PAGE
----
Date: 28 November 2023

Location: University of Adelaide (specific room tbc)

Bio: Jenny Spinks is Hansen Associate Professor in History at the University of Melbourne. She researches northern Europe 1450-1700, with a focus on print culture, material culture, and the social and religious impact of disasters and wonders. She has co-curated exhibitions of early modern print at the National Gallery of Victoria in Melbourne and the John Rylands Library in Manchester, and her publications include Monstrous Births and Visual Culture in Sixteenth-Century Germany (2009, pbk 2016), and (co-edited with Charles Zika) Disaster, Death and the Emotions in the Shadow of the Apocalypse, 1400-1700 (2016). She currently leads the Australian Research Council Discovery team project ‘Albrecht Dürer’s Material World – in Melbourne, Manchester and Nuremberg’ (2021-2024).


2. Speaker: Professor Ditte Marie Munch-Jurisic (University of Virginia and University of Copenhagen)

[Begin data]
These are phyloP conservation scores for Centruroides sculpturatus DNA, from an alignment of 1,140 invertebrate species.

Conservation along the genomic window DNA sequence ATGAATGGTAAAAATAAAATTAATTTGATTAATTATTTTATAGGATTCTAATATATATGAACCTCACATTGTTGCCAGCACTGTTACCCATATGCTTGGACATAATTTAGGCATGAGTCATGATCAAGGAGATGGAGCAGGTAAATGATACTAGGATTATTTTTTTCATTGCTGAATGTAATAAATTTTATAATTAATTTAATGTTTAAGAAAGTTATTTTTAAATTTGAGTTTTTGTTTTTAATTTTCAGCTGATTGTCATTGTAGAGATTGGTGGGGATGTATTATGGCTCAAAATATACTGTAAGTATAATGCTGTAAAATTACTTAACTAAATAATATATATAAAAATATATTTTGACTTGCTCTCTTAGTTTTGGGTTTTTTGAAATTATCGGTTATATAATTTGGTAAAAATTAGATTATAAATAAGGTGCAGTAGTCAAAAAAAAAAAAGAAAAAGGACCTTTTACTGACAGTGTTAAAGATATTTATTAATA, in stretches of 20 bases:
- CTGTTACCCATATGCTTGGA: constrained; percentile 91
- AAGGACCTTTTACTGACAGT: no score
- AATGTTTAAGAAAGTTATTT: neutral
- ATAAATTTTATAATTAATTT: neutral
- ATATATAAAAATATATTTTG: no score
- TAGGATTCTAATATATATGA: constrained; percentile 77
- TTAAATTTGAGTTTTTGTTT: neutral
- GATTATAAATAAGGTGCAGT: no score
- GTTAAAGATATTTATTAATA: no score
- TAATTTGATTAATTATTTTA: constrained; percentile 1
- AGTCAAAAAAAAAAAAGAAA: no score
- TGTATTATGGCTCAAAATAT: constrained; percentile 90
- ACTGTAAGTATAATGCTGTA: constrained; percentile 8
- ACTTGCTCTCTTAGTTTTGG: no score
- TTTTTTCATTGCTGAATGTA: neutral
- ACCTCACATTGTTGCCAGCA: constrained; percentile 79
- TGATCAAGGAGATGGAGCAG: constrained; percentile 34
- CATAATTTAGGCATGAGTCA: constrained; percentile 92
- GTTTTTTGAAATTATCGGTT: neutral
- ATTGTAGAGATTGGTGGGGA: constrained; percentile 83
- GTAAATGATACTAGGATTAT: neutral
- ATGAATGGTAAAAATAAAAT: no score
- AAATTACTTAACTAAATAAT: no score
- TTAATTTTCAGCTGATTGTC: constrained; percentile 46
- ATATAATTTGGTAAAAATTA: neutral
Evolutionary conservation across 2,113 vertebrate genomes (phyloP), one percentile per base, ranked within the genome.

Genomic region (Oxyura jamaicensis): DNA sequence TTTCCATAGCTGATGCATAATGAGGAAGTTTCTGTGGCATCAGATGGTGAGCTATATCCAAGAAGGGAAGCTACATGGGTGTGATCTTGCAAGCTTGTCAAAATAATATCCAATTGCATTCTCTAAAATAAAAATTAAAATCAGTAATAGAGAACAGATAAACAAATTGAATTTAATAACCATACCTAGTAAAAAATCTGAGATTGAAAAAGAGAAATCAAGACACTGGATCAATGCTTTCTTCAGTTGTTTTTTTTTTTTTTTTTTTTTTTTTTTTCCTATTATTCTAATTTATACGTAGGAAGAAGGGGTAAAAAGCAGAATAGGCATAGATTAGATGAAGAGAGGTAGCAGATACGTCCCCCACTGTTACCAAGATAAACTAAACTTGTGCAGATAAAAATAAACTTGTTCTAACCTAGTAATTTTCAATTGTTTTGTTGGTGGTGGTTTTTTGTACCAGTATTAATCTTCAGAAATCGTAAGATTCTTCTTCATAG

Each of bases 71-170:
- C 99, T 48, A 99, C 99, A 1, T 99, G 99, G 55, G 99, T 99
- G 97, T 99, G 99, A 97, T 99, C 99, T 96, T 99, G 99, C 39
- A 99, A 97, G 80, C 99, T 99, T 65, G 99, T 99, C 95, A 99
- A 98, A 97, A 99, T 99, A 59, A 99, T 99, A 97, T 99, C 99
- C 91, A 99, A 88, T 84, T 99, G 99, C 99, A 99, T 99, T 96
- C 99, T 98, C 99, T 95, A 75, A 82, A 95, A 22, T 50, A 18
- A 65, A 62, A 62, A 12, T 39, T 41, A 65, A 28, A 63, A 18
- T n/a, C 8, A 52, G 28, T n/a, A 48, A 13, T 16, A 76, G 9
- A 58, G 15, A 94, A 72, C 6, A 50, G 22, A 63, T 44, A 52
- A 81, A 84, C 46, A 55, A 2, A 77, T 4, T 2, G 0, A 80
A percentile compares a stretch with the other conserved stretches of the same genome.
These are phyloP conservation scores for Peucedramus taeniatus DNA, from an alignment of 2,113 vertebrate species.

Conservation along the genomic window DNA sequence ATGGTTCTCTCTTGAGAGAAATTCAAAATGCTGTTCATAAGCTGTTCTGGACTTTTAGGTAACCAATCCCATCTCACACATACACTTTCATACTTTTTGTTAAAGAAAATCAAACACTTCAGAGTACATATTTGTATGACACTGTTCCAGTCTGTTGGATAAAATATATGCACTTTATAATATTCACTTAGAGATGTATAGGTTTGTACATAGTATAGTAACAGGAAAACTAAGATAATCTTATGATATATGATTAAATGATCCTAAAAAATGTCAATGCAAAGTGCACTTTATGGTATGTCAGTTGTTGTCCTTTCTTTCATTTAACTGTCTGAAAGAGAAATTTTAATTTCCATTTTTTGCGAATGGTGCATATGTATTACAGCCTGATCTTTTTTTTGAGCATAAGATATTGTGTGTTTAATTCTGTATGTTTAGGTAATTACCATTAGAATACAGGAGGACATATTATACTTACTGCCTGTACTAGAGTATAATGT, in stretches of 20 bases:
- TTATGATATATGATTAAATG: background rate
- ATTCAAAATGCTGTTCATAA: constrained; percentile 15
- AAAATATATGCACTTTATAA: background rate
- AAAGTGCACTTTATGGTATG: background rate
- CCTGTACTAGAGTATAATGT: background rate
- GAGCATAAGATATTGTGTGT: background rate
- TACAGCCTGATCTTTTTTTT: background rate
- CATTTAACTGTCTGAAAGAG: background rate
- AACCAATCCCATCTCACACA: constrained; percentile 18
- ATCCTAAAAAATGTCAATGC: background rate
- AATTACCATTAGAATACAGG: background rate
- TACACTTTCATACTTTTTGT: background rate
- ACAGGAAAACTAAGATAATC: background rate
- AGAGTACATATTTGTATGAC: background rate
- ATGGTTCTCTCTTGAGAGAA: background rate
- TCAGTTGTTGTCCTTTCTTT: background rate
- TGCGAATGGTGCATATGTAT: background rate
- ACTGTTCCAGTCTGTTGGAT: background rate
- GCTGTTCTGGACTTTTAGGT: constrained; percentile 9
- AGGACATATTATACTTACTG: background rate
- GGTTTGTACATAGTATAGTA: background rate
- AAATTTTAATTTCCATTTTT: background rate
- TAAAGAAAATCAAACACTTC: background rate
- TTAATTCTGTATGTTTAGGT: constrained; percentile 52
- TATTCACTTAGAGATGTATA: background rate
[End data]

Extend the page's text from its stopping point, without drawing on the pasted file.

Title: Uncertainty in Emotion Perception

Abstract: The prevailing view in research programs of philosophy and psychology is that human emotions have intentionality. Our feelings are directed at something in the world and we as agents have transparent access to this intentionality: we know what we feel. This view emerged in the 20th century as a corrective to an earlier conception of emotions as inherently unreliable and beyond our control. In this lecture I argue that, in fact, we often don’t know exactly what we are feeling. Uncertainty and ambivalence are not exceptions in the emotional lives of individuals. They are common, even routine. By presenting emotion perception as transparent and straightforward, the current paradigm does not reflect the emotional experience of most human beings. It may even be potentially harmful, establishing unnatural expectations for the substance of emotional life, with the risk of pathologizing completely normal states of confusion, disorientation, and uncertainty. Emotions are frequently confusing and enmeshed with physiological processes that we have little control over in each moment. To accurately reflect our emotional lives, emotion research must grapple with the uncertainty of emotions.